Rubrics can save grading time by allowing you store and reuse feedback comments for common student errors. Rubrics allow assessors to provided consistent and meaning feedback on the assignment components. If students are allowed to view the rubric before submitting their work, they can better understand the expectations and the various components of the assignment [5]. The American Association of Colleges and Universities has examples of rubrics for assessment of student learning in several areas such as oral and written communications, critical thinking, and creative thinking [6].

Examining the scores on each subsection of the rubrics can provide instructors with more meaningful insights into student learning than a single numeric score or letter grade and can be the basis for continuous improvement assessment activities.  Students can also use rubrics to complete self-assessments of their own work.

In courses focused on project-based learning, assessing project work is a good alternative to using paper tests [7]. But you can not simply assign a project the first day of class and then provide students with feedback at the end of the semester if you want students to be successful. If students are working on a multi week project by themselves or groups, they need help breaking up the project into shorter phases that can be completed and submitted for feedback. This helps prevent students from trying to do everything at the last minute. This also allows for early course correction if a project team has made poor choices in the current phase.

For term long projects I usually break the submission into two to four week time periods calls sprints. Students are given templates for the work products required for each sprint. The term long projects in my classes are often proposed by a student or group of students for instructor approval. This ensures that every project will be unique. Before a work product is submitted for grading, it is presented (orally or by video) to other students for peer review feedback. Student presenters are expected to consider the peer feedback before creating the final work product. If it is a group work product, students are asked to rate each group member’s contributions to the turn in.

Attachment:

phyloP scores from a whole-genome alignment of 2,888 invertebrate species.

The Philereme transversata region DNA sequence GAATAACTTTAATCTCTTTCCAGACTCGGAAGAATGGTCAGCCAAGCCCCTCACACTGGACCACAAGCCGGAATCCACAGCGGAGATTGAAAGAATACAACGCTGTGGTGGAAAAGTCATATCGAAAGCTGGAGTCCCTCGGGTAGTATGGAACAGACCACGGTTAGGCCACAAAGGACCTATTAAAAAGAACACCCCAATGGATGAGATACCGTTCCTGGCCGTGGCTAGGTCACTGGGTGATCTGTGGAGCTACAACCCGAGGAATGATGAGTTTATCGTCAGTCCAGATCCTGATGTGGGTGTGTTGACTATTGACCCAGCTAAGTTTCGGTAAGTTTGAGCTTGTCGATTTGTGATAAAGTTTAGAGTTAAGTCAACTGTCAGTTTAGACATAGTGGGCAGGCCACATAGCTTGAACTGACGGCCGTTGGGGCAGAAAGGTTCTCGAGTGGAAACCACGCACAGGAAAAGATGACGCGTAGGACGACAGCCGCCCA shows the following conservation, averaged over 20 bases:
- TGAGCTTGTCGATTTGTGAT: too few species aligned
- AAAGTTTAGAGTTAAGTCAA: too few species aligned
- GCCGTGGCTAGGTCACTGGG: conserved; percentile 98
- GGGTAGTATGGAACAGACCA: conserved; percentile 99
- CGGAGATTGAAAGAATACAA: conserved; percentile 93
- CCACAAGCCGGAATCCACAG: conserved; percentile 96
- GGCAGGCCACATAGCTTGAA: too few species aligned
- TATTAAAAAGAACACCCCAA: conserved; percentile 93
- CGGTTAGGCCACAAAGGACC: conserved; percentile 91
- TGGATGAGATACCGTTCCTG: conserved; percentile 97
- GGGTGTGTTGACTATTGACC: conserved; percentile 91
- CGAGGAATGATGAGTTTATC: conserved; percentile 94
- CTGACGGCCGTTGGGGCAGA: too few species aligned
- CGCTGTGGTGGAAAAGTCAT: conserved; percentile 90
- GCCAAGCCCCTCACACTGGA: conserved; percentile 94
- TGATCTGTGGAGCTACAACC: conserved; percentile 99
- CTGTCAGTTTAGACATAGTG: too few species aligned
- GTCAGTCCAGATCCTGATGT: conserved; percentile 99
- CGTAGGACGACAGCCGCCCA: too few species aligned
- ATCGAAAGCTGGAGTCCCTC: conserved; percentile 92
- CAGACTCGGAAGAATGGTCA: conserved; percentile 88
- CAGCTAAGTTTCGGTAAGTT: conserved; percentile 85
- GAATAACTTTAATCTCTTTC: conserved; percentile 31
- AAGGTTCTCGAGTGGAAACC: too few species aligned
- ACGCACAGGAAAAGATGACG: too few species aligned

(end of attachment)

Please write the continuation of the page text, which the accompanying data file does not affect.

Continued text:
Gamified learning or the gamification of learning has been defined as the use of game design elements in non-game settings to increase motivation and attention on tasks [8]. Using active-learning in may lead to issues with group-participation and motivation if students do not feel the need to work outside of class. Adding gamification elements to active learning can help mitigate this problem, for both in-person and online student teams. James Gee [9] has identified learning principles that are present in good games. Not only do these learning principles provide the backbone for good game design but they can be used as guiding principles when designing a gamified learning environment.

Gamification can be used as a means of promoting rewards for completing tasks. Students can be rewarded for compliance to software process steps and for taking the initiative to improve their “soft skills”. On diverse teams it is important to recognize the contributions of each team member. Allowing students to negotiate the nature of their activities (artist, author, designer, programmer) and knowing the rewards up front often goes a long way to ensuring that all students are engaged for the entire semester. In this way, I am trying to resolve some of the discrepancies in personal effort often present in student project work.  In my project classes, I usually have students complete personal time cards and require the team to review and approve the set of time cards before submitting them me to use in grading the team project.